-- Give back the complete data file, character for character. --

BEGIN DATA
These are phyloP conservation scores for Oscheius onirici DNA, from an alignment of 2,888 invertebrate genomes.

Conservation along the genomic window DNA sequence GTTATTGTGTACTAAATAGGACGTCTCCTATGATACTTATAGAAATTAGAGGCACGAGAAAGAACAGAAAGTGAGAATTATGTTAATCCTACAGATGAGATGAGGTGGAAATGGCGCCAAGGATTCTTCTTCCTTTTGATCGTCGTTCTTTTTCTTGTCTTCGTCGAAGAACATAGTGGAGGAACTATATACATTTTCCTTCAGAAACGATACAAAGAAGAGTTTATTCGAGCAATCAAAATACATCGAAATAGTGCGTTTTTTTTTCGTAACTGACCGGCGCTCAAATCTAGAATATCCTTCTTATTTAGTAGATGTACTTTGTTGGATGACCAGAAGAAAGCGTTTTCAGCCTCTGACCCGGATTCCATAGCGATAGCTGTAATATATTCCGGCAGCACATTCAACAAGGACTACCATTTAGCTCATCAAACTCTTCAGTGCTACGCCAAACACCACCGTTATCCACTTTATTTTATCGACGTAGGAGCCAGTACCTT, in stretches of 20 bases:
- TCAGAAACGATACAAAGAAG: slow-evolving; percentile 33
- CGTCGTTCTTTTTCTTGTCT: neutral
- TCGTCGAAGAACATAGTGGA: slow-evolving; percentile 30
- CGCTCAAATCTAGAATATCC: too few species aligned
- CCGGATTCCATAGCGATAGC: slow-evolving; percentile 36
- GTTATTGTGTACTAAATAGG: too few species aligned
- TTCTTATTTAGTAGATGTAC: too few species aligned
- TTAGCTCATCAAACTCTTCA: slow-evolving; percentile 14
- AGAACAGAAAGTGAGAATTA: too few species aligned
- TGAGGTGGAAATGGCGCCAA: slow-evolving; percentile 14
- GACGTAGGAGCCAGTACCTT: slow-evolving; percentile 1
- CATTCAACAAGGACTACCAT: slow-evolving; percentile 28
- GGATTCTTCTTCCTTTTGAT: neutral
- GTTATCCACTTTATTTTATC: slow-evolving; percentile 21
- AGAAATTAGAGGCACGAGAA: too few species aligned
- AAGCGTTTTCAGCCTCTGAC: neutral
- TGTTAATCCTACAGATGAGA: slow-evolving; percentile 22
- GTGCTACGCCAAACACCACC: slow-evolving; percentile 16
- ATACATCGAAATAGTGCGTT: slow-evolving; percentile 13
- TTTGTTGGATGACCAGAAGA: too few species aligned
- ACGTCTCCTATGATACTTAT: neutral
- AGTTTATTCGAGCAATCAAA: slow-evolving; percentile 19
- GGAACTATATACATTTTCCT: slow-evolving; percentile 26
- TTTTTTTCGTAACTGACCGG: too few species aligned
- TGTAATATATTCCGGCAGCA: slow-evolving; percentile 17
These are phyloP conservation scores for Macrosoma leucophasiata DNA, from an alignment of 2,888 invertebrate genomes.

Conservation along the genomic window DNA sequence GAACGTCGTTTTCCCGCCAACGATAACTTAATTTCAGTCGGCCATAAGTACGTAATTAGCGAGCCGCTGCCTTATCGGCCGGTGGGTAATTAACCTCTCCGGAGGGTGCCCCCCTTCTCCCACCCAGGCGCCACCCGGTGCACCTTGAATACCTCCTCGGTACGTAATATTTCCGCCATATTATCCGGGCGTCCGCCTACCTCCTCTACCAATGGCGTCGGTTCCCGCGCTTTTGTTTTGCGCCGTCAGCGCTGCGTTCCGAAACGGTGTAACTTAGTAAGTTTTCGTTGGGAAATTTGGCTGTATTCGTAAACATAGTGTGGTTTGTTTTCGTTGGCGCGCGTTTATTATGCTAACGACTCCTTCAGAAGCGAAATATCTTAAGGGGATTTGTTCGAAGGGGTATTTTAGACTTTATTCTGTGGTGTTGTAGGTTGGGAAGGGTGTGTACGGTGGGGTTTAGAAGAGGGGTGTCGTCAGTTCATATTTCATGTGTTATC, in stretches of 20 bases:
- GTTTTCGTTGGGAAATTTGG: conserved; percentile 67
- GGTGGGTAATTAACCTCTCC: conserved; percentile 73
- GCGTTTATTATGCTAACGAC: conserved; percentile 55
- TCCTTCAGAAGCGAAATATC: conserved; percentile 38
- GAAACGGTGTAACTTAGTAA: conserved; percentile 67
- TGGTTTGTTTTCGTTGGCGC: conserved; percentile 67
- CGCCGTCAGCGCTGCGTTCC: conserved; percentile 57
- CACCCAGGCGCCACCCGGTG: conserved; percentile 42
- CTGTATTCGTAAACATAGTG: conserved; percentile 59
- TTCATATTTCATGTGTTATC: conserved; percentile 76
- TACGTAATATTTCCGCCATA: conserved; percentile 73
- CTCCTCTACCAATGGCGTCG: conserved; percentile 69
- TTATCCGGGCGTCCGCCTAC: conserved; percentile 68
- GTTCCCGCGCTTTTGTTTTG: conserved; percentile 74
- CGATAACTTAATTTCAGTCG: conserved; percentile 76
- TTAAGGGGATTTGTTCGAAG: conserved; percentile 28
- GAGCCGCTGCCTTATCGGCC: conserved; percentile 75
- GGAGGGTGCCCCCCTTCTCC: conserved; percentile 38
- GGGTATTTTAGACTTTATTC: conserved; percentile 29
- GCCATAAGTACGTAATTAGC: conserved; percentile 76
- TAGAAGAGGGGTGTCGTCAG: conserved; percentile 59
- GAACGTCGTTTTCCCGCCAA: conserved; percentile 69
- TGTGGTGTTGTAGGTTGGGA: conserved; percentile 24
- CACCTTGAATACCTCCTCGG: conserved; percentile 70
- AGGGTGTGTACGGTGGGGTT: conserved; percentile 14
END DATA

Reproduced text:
These are phyloP conservation scores for Oscheius onirici DNA, from an alignment of 2,888 invertebrate genomes.

Conservation along the genomic window DNA sequence GTTATTGTGTACTAAATAGGACGTCTCCTATGATACTTATAGAAATTAGAGGCACGAGAAAGAACAGAAAGTGAGAATTATGTTAATCCTACAGATGAGATGAGGTGGAAATGGCGCCAAGGATTCTTCTTCCTTTTGATCGTCGTTCTTTTTCTTGTCTTCGTCGAAGAACATAGTGGAGGAACTATATACATTTTCCTTCAGAAACGATACAAAGAAGAGTTTATTCGAGCAATCAAAATACATCGAAATAGTGCGTTTTTTTTTCGTAACTGACCGGCGCTCAAATCTAGAATATCCTTCTTATTTAGTAGATGTACTTTGTTGGATGACCAGAAGAAAGCGTTTTCAGCCTCTGACCCGGATTCCATAGCGATAGCTGTAATATATTCCGGCAGCACATTCAACAAGGACTACCATTTAGCTCATCAAACTCTTCAGTGCTACGCCAAACACCACCGTTATCCACTTTATTTTATCGACGTAGGAGCCAGTACCTT, in stretches of 20 bases:
- TCAGAAACGATACAAAGAAG: slow-evolving; percentile 33
- CGTCGTTCTTTTTCTTGTCT: neutral
- TCGTCGAAGAACATAGTGGA: slow-evolving; percentile 30
- CGCTCAAATCTAGAATATCC: too few species aligned
- CCGGATTCCATAGCGATAGC: slow-evolving; percentile 36
- GTTATTGTGTACTAAATAGG: too few species aligned
- TTCTTATTTAGTAGATGTAC: too few species aligned
- TTAGCTCATCAAACTCTTCA: slow-evolving; percentile 14
- AGAACAGAAAGTGAGAATTA: too few species aligned
- TGAGGTGGAAATGGCGCCAA: slow-evolving; percentile 14
- GACGTAGGAGCCAGTACCTT: slow-evolving; percentile 1
- CATTCAACAAGGACTACCAT: slow-evolving; percentile 28
- GGATTCTTCTTCCTTTTGAT: neutral
- GTTATCCACTTTATTTTATC: slow-evolving; percentile 21
- AGAAATTAGAGGCACGAGAA: too few species aligned
- AAGCGTTTTCAGCCTCTGAC: neutral
- TGTTAATCCTACAGATGAGA: slow-evolving; percentile 22
- GTGCTACGCCAAACACCACC: slow-evolving; percentile 16
- ATACATCGAAATAGTGCGTT: slow-evolving; percentile 13
- TTTGTTGGATGACCAGAAGA: too few species aligned
- ACGTCTCCTATGATACTTAT: neutral
- AGTTTATTCGAGCAATCAAA: slow-evolving; percentile 19
- GGAACTATATACATTTTCCT: slow-evolving; percentile 26
- TTTTTTTCGTAACTGACCGG: too few species aligned
- TGTAATATATTCCGGCAGCA: slow-evolving; percentile 17
These are phyloP conservation scores for Macrosoma leucophasiata DNA, from an alignment of 2,888 invertebrate genomes.

Conservation along the genomic window DNA sequence GAACGTCGTTTTCCCGCCAACGATAACTTAATTTCAGTCGGCCATAAGTACGTAATTAGCGAGCCGCTGCCTTATCGGCCGGTGGGTAATTAACCTCTCCGGAGGGTGCCCCCCTTCTCCCACCCAGGCGCCACCCGGTGCACCTTGAATACCTCCTCGGTACGTAATATTTCCGCCATATTATCCGGGCGTCCGCCTACCTCCTCTACCAATGGCGTCGGTTCCCGCGCTTTTGTTTTGCGCCGTCAGCGCTGCGTTCCGAAACGGTGTAACTTAGTAAGTTTTCGTTGGGAAATTTGGCTGTATTCGTAAACATAGTGTGGTTTGTTTTCGTTGGCGCGCGTTTATTATGCTAACGACTCCTTCAGAAGCGAAATATCTTAAGGGGATTTGTTCGAAGGGGTATTTTAGACTTTATTCTGTGGTGTTGTAGGTTGGGAAGGGTGTGTACGGTGGGGTTTAGAAGAGGGGTGTCGTCAGTTCATATTTCATGTGTTATC, in stretches of 20 bases:
- GTTTTCGTTGGGAAATTTGG: conserved; percentile 67
- GGTGGGTAATTAACCTCTCC: conserved; percentile 73
- GCGTTTATTATGCTAACGAC: conserved; percentile 55
- TCCTTCAGAAGCGAAATATC: conserved; percentile 38
- GAAACGGTGTAACTTAGTAA: conserved; percentile 67
- TGGTTTGTTTTCGTTGGCGC: conserved; percentile 67
- CGCCGTCAGCGCTGCGTTCC: conserved; percentile 57
- CACCCAGGCGCCACCCGGTG: conserved; percentile 42
- CTGTATTCGTAAACATAGTG: conserved; percentile 59
- TTCATATTTCATGTGTTATC: conserved; percentile 76
- TACGTAATATTTCCGCCATA: conserved; percentile 73
- CTCCTCTACCAATGGCGTCG: conserved; percentile 69
- TTATCCGGGCGTCCGCCTAC: conserved; percentile 68
- GTTCCCGCGCTTTTGTTTTG: conserved; percentile 74
- CGATAACTTAATTTCAGTCG: conserved; percentile 76
- TTAAGGGGATTTGTTCGAAG: conserved; percentile 28
- GAGCCGCTGCCTTATCGGCC: conserved; percentile 75
- GGAGGGTGCCCCCCTTCTCC: conserved; percentile 38
- GGGTATTTTAGACTTTATTC: conserved; percentile 29
- GCCATAAGTACGTAATTAGC: conserved; percentile 76
- TAGAAGAGGGGTGTCGTCAG: conserved; percentile 59
- GAACGTCGTTTTCCCGCCAA: conserved; percentile 69
- TGTGGTGTTGTAGGTTGGGA: conserved; percentile 24
- CACCTTGAATACCTCCTCGG: conserved; percentile 70
- AGGGTGTGTACGGTGGGGTT: conserved; percentile 14